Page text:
what are the realistic stats? To college grads and more!

what are the realistic stats? To college grads and more!
Sunday musings...

Many who read this blog are music theatre majors or voice majors in colleges and universities.  I hope some of this information has been and continues to be useful to you. 

Many of you are getting ready to graduate from your programs and your expectations are high. 

I have many young singers in my studio, who have moved to NYC hoping to get seen at an audition and get on with a life in theatre.  The reality of NYC and discovering your life in theatre can be a wake up call unlike no other.

I see too many young performers being taken advantage of,  getting discouraged too quickly,  expecting too much,  and simply not having the information they need for realistic goals.

You are entering a profession where,  according to the union stats, about 95% of members are unemployed at any given time. 

The average age on Broadway is 39.  So "I have to book a Broadway show by 24 or  I might as well do something else"  is rather ridiculous isn't it?

Only 1 in 11,000 performers books a Broadway show. 

I am not giving you these daunting statistics to scare you.  Or discourage you.  I am trying to give you a reality check,  so that after you move to NYC as a newly graduated MT creature,  you aren't beating yourself up because you are exhausted, barely making your rent, sleeping on an air mattress with 5 room mates and wonder what you did wrong.

So how you pursue your dream and survive?

A realistic view of what IS demands scrutiny and determination and HONESTY.  Everybody travels their own path.  Comparing isn't fair to you or the person you are looking at. 

First you have to live.  You have to make rent.  You have to live in the chaos of NYC (if that's what you choose).  Figure THAT out. 

What does your CRAFT need?  What does the business expect of you?  Are you willing and able to invest in that?  It doesn't matter if you can get up at 530 a.m. to stand in a NonEq line for an audition if you can't sing, can't act, can't dance.  Are you meeting the demands of your vocation?  Do you know what an NYC theatre audition entails?  Are you truly prepared in order to be noticed?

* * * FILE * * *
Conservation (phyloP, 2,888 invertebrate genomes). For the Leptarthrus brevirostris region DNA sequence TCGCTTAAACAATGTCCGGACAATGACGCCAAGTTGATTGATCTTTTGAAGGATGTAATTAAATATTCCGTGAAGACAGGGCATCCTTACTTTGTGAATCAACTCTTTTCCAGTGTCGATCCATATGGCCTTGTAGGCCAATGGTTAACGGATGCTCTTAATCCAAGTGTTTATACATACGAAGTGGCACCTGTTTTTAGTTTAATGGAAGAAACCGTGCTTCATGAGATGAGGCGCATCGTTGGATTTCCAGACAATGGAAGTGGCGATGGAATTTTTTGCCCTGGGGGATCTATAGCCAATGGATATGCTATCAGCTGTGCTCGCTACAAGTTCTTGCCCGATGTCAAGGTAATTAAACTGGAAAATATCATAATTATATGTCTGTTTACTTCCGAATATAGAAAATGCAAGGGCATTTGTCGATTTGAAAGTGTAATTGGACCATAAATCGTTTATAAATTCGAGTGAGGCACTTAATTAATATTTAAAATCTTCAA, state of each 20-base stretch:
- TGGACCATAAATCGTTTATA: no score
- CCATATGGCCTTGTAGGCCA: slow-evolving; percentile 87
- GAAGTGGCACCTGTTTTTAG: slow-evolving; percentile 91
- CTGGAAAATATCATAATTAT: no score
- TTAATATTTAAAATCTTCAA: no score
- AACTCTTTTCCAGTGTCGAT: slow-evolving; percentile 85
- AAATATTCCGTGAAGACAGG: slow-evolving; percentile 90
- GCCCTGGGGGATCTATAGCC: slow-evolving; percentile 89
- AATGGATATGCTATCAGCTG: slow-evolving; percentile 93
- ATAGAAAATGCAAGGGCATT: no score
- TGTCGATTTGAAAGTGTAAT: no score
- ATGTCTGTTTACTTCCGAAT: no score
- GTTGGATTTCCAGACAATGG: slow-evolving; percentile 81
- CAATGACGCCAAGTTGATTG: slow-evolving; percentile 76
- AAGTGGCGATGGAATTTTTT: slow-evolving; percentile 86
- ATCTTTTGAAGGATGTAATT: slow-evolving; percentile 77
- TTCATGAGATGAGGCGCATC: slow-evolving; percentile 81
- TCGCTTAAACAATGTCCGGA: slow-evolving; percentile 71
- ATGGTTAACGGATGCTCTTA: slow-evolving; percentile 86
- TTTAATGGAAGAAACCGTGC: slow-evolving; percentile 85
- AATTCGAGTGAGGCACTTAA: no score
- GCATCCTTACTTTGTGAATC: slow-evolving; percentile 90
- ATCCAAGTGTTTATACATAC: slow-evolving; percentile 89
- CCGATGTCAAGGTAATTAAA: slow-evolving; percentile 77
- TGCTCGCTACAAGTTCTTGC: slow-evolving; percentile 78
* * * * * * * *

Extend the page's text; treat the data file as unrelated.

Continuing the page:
Honestly,  most are not.  This takes time,  seasoning, experience,  study, and more study.  Even if you have a degree,  you are a young performer who simply needs TIME, and STUDY, and KNOWLEDGE.  Invest in that.  Invest in the reality of you. 

The dream begins to clarify as you discover the truth.  Perhaps you come to NYC thinking you will take the City by storm, or that you are good enough to audition and get a job immediately.  Some can and do.  Most do not.  Perhaps you have the talent,  simply not the time and gestation yet. Perhaps your lack of auditioning needs more technique and seasoning.  Perhaps your craft needs further development in order to compete in this highly competitive business. 

As you begin to see where you are,  who you are and why you are, your dreams will begin to find a reality that will allow you to pursue them with more honesty, more clarity and more definition.

Explore all your possibilities.  Know your strengths and develop them.  Find the people and the classes that will expose you to what you COULD do and where you could do it.  Ask questions.  Never assume.  Understand that 22 straight out of undergrad is barely baked - and in fact, still doughy as a performer and artist.  YOU HAVE TIME.  YOU NEED TIME.  So take it. You won't be behind. Focus on your own path, the reality of the life you have chosen and be smart, realistic and true to yourself.  It's not a race.  Nobody wins that one. 

The journey is yours, and yours alone.

 Your truth is responsibility to your craft,  figuring out what you want to pursue and be the best YOU in order to pursue it.  Then, and only then,  might you grab the brass ring.

 If you get that ring, it won't be a fluke: you will have EARNED it. 

Susan Eichhorn Young covers all things voice—strong and sophisticated singing and speaking. 

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